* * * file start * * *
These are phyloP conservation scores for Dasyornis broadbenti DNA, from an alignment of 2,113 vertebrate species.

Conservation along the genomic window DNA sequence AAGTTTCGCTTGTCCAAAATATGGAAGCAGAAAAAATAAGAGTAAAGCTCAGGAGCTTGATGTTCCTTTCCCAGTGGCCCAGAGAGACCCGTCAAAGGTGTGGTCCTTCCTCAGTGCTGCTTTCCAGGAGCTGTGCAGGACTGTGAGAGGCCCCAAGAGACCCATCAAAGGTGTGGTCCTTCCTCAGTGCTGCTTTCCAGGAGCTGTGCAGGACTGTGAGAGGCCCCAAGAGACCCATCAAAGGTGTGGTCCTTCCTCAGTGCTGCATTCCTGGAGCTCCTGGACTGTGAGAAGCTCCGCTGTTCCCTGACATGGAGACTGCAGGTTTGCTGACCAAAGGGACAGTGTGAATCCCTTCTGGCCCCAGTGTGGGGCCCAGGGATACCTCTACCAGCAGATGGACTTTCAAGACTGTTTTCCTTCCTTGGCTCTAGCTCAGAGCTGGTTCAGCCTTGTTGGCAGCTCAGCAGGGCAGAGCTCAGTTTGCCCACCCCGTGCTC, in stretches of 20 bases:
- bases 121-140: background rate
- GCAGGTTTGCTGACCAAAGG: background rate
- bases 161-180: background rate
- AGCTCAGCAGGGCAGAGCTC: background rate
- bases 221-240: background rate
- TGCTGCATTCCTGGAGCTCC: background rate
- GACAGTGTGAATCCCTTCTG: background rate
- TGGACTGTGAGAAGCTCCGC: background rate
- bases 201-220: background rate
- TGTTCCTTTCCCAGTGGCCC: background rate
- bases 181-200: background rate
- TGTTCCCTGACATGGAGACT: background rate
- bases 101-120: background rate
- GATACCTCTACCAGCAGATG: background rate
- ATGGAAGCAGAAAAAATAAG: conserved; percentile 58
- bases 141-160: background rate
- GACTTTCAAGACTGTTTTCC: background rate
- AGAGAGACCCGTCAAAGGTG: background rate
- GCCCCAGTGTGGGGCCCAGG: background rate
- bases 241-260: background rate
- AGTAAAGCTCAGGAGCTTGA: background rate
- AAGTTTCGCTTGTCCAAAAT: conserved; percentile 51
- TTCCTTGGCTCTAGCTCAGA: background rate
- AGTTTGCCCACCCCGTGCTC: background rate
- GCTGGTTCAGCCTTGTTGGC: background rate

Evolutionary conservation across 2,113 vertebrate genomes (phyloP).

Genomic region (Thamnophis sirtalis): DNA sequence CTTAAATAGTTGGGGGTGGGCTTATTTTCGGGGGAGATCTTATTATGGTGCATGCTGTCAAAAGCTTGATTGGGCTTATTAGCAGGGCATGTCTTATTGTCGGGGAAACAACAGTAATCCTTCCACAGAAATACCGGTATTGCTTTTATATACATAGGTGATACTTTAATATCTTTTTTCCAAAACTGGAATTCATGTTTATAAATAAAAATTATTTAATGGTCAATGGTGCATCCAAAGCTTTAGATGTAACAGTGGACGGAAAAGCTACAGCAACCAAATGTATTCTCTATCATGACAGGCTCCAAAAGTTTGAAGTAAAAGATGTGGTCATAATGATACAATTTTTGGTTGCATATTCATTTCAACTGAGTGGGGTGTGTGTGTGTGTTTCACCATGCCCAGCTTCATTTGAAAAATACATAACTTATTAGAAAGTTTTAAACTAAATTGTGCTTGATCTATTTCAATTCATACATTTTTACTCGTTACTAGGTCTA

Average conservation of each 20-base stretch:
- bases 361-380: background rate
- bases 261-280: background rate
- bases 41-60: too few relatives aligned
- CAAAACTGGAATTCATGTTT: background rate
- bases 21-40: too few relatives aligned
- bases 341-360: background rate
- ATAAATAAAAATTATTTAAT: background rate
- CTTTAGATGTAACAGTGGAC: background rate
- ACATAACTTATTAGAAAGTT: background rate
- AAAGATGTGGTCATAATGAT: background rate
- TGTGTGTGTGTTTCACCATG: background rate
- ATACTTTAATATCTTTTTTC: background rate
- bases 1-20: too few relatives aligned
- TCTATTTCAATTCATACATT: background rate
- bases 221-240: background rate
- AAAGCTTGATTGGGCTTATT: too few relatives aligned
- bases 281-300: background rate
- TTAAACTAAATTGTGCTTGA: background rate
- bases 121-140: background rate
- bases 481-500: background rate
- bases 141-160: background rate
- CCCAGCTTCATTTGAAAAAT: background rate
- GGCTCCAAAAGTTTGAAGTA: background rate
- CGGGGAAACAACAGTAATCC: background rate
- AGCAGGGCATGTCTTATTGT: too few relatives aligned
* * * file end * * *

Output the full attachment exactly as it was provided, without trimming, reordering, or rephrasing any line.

These are phyloP conservation scores for Dasyornis broadbenti DNA, from an alignment of 2,113 vertebrate species.

Conservation along the genomic window DNA sequence AAGTTTCGCTTGTCCAAAATATGGAAGCAGAAAAAATAAGAGTAAAGCTCAGGAGCTTGATGTTCCTTTCCCAGTGGCCCAGAGAGACCCGTCAAAGGTGTGGTCCTTCCTCAGTGCTGCTTTCCAGGAGCTGTGCAGGACTGTGAGAGGCCCCAAGAGACCCATCAAAGGTGTGGTCCTTCCTCAGTGCTGCTTTCCAGGAGCTGTGCAGGACTGTGAGAGGCCCCAAGAGACCCATCAAAGGTGTGGTCCTTCCTCAGTGCTGCATTCCTGGAGCTCCTGGACTGTGAGAAGCTCCGCTGTTCCCTGACATGGAGACTGCAGGTTTGCTGACCAAAGGGACAGTGTGAATCCCTTCTGGCCCCAGTGTGGGGCCCAGGGATACCTCTACCAGCAGATGGACTTTCAAGACTGTTTTCCTTCCTTGGCTCTAGCTCAGAGCTGGTTCAGCCTTGTTGGCAGCTCAGCAGGGCAGAGCTCAGTTTGCCCACCCCGTGCTC, in stretches of 20 bases:
- bases 121-140: background rate
- GCAGGTTTGCTGACCAAAGG: background rate
- bases 161-180: background rate
- AGCTCAGCAGGGCAGAGCTC: background rate
- bases 221-240: background rate
- TGCTGCATTCCTGGAGCTCC: background rate
- GACAGTGTGAATCCCTTCTG: background rate
- TGGACTGTGAGAAGCTCCGC: background rate
- bases 201-220: background rate
- TGTTCCTTTCCCAGTGGCCC: background rate
- bases 181-200: background rate
- TGTTCCCTGACATGGAGACT: background rate
- bases 101-120: background rate
- GATACCTCTACCAGCAGATG: background rate
- ATGGAAGCAGAAAAAATAAG: conserved; percentile 58
- bases 141-160: background rate
- GACTTTCAAGACTGTTTTCC: background rate
- AGAGAGACCCGTCAAAGGTG: background rate
- GCCCCAGTGTGGGGCCCAGG: background rate
- bases 241-260: background rate
- AGTAAAGCTCAGGAGCTTGA: background rate
- AAGTTTCGCTTGTCCAAAAT: conserved; percentile 51
- TTCCTTGGCTCTAGCTCAGA: background rate
- AGTTTGCCCACCCCGTGCTC: background rate
- GCTGGTTCAGCCTTGTTGGC: background rate

Evolutionary conservation across 2,113 vertebrate genomes (phyloP).

Genomic region (Thamnophis sirtalis): DNA sequence CTTAAATAGTTGGGGGTGGGCTTATTTTCGGGGGAGATCTTATTATGGTGCATGCTGTCAAAAGCTTGATTGGGCTTATTAGCAGGGCATGTCTTATTGTCGGGGAAACAACAGTAATCCTTCCACAGAAATACCGGTATTGCTTTTATATACATAGGTGATACTTTAATATCTTTTTTCCAAAACTGGAATTCATGTTTATAAATAAAAATTATTTAATGGTCAATGGTGCATCCAAAGCTTTAGATGTAACAGTGGACGGAAAAGCTACAGCAACCAAATGTATTCTCTATCATGACAGGCTCCAAAAGTTTGAAGTAAAAGATGTGGTCATAATGATACAATTTTTGGTTGCATATTCATTTCAACTGAGTGGGGTGTGTGTGTGTGTTTCACCATGCCCAGCTTCATTTGAAAAATACATAACTTATTAGAAAGTTTTAAACTAAATTGTGCTTGATCTATTTCAATTCATACATTTTTACTCGTTACTAGGTCTA

Average conservation of each 20-base stretch:
- bases 361-380: background rate
- bases 261-280: background rate
- bases 41-60: too few relatives aligned
- CAAAACTGGAATTCATGTTT: background rate
- bases 21-40: too few relatives aligned
- bases 341-360: background rate
- ATAAATAAAAATTATTTAAT: background rate
- CTTTAGATGTAACAGTGGAC: background rate
- ACATAACTTATTAGAAAGTT: background rate
- AAAGATGTGGTCATAATGAT: background rate
- TGTGTGTGTGTTTCACCATG: background rate
- ATACTTTAATATCTTTTTTC: background rate
- bases 1-20: too few relatives aligned
- TCTATTTCAATTCATACATT: background rate
- bases 221-240: background rate
- AAAGCTTGATTGGGCTTATT: too few relatives aligned
- bases 281-300: background rate
- TTAAACTAAATTGTGCTTGA: background rate
- bases 121-140: background rate
- bases 481-500: background rate
- bases 141-160: background rate
- CCCAGCTTCATTTGAAAAAT: background rate
- GGCTCCAAAAGTTTGAAGTA: background rate
- CGGGGAAACAACAGTAATCC: background rate
- AGCAGGGCATGTCTTATTGT: too few relatives aligned